1. Limited time only! Sign up for a free 30min personal tutor trial with Chegg Tutors
    Dismiss Notice
Dismiss Notice
Join Physics Forums Today!
The friendliest, high quality science and math community on the planet! Everyone who loves science is here!

Homework Help: Definitely Maybe: Concavity and Point of Inflection

  1. Dec 2, 2009 #1
    1. The problem statement, all variables and given/known data
    f is a continuous function on [0, 8] and satisfies the following:
    Second Derivative Sign Test
    x ; f''
    0 [tex]\leq[/tex] x < 3 ; -
    3 ; 0
    3 < x < 5 ; +
    5 ; Does Not Exist
    5 < x < 6 ; -
    6 ; 0
    6 < x [tex]\leq[/tex] 8 ; -

    Based on this information is there a point of inflection at x = 5?
    (a) Definitely
    (b) Possibly
    (c) Definitely not

    2. Relevant equations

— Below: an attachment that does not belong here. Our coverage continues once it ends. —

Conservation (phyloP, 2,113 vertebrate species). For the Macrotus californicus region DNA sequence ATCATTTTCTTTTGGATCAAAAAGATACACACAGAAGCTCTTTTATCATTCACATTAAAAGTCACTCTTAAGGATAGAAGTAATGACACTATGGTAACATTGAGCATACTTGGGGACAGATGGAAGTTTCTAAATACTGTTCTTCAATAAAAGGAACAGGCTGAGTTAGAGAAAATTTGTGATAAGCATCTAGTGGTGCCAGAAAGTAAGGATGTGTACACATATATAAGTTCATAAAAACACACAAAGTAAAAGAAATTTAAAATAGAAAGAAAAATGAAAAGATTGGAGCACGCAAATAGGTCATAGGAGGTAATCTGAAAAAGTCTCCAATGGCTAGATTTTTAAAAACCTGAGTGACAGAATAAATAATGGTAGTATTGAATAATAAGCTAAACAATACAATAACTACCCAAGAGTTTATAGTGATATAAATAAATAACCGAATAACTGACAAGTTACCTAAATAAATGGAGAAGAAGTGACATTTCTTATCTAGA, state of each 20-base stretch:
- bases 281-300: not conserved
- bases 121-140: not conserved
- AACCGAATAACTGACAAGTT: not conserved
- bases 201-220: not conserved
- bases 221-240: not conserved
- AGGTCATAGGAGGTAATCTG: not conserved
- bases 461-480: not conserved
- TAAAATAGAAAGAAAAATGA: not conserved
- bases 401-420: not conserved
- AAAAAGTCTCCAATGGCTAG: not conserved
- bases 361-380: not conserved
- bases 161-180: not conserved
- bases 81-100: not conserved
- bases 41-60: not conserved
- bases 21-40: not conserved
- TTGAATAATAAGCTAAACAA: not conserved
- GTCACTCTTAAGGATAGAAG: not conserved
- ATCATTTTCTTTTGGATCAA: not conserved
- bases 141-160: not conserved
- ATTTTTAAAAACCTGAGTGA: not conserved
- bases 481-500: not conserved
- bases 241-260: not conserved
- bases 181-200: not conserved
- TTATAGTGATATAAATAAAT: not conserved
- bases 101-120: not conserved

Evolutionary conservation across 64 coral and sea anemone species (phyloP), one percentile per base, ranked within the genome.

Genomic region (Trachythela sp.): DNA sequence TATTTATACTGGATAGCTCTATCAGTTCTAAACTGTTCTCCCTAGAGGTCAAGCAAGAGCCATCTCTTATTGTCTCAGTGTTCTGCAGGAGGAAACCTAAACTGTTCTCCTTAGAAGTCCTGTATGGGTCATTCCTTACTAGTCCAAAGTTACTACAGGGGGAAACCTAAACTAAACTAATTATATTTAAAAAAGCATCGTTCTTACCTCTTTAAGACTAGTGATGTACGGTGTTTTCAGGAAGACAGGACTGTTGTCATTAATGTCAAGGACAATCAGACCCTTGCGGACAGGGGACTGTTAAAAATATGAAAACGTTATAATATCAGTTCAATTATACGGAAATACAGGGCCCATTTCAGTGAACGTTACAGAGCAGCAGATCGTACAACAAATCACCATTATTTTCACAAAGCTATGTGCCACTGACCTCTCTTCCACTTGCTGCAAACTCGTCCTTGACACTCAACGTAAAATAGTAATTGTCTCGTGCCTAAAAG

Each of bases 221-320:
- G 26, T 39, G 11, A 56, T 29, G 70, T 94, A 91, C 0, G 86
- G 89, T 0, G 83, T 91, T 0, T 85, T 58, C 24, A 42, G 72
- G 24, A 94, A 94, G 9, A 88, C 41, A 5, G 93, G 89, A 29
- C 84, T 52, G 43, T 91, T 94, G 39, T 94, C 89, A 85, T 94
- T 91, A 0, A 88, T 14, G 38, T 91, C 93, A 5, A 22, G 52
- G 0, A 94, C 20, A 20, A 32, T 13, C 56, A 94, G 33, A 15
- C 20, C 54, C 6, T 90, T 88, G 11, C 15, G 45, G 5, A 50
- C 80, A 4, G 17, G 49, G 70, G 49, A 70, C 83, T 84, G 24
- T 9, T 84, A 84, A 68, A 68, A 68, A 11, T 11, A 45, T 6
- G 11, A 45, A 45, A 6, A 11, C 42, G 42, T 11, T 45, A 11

Definition: A point of inflection is where the concavity changes and there is a tangent line.

    Concavity changes when f'' changes signs. Negative f'' means concave down; positive f'' means concave up.

    3. The attempt at a solution
    There is a sign change at f''(5), but the correct answer could either be "definitely" or "possibly." The point of inflection does not exist, but there is still a sign change, meaning it is a point of inflection. But my class and I were wondering whether it was possible that because there is no derivative at x = 5, there could also possibly be or not be a point of inflection there, too. The book says it's "possibly" a point of inflection, but going by the definition, we just presumed it to "definitely" be one.
  2. jcsd
  3. Dec 3, 2009 #2
    Can you think how this would reflect on the question? Can you think of two examples to satisfy the conditions on f''(x), one that does not have a tangent at x=5 and one which does?
Share this great discussion with others via Reddit, Google+, Twitter, or Facebook